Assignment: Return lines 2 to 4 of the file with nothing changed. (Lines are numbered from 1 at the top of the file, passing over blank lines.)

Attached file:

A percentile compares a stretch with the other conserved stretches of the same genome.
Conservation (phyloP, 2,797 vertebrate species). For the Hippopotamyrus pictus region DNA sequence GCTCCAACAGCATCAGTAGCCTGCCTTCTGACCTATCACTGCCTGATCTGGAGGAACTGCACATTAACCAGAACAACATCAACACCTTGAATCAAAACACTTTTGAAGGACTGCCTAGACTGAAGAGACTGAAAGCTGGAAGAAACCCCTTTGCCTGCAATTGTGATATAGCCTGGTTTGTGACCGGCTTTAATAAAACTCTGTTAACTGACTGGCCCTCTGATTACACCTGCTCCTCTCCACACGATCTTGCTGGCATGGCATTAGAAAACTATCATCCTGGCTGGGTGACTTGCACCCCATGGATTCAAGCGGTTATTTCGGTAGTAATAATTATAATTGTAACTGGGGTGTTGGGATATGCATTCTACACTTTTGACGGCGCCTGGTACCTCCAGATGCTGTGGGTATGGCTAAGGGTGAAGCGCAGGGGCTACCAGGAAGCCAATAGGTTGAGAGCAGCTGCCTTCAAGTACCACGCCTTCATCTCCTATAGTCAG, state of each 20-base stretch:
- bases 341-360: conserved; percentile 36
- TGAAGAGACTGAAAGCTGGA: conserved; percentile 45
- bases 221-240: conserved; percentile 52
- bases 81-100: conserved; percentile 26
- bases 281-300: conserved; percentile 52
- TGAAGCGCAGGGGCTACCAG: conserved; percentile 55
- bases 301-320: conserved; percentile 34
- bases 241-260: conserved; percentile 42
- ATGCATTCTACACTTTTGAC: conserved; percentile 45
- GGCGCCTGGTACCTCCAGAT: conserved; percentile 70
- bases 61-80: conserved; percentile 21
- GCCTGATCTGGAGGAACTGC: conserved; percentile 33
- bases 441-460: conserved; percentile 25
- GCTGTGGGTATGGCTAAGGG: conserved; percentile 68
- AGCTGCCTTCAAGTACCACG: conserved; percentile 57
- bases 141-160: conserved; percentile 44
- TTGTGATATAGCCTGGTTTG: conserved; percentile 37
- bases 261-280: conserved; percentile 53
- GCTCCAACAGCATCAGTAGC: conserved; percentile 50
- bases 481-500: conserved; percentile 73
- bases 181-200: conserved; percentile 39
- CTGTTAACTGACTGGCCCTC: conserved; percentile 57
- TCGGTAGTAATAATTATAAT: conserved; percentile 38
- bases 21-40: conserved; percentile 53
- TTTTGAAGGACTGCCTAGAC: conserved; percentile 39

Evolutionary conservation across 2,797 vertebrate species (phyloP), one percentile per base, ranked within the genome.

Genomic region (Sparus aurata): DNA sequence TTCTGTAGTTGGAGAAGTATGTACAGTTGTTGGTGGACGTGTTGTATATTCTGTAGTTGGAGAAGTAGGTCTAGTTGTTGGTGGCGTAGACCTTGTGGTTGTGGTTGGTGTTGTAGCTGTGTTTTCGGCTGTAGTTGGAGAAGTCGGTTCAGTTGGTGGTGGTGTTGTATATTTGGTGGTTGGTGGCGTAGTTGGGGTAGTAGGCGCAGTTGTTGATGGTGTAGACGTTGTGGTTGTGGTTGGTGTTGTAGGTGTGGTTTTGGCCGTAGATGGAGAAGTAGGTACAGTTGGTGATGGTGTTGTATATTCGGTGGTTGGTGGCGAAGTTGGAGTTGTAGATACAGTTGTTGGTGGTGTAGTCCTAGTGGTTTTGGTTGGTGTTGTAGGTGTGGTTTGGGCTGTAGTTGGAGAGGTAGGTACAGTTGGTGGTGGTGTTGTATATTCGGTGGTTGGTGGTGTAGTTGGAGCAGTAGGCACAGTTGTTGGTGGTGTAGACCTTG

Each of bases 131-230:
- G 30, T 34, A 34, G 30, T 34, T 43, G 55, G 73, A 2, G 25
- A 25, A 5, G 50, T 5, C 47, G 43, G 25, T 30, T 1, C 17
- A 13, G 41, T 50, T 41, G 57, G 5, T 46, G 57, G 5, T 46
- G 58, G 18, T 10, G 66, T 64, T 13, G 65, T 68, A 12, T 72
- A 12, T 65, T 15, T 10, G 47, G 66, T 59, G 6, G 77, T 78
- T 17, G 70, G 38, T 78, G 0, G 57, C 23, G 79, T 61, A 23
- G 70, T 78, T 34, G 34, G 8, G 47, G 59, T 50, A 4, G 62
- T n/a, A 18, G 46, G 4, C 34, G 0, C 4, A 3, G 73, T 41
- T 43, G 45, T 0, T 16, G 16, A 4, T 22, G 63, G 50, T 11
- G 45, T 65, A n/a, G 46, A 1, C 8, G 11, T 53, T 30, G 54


Conservation (phyloP, 2,797 vertebrate species). For the Hippopotamyrus pictus region DNA sequence GCTCCAACAGCATCAGTAGCCTGCCTTCTGACCTATCACTGCCTGATCTGGAGGAACTGCACATTAACCAGAACAACATCAACACCTTGAATCAAAACACTTTTGAAGGACTGCCTAGACTGAAGAGACTGAAAGCTGGAAGAAACCCCTTTGCCTGCAATTGTGATATAGCCTGGTTTGTGACCGGCTTTAATAAAACTCTGTTAACTGACTGGCCCTCTGATTACACCTGCTCCTCTCCACACGATCTTGCTGGCATGGCATTAGAAAACTATCATCCTGGCTGGGTGACTTGCACCCCATGGATTCAAGCGGTTATTTCGGTAGTAATAATTATAATTGTAACTGGGGTGTTGGGATATGCATTCTACACTTTTGACGGCGCCTGGTACCTCCAGATGCTGTGGGTATGGCTAAGGGTGAAGCGCAGGGGCTACCAGGAAGCCAATAGGTTGAGAGCAGCTGCCTTCAAGTACCACGCCTTCATCTCCTATAGTCAG, state of each 20-base stretch:
- bases 341-360: conserved; percentile 36
- TGAAGAGACTGAAAGCTGGA: conserved; percentile 45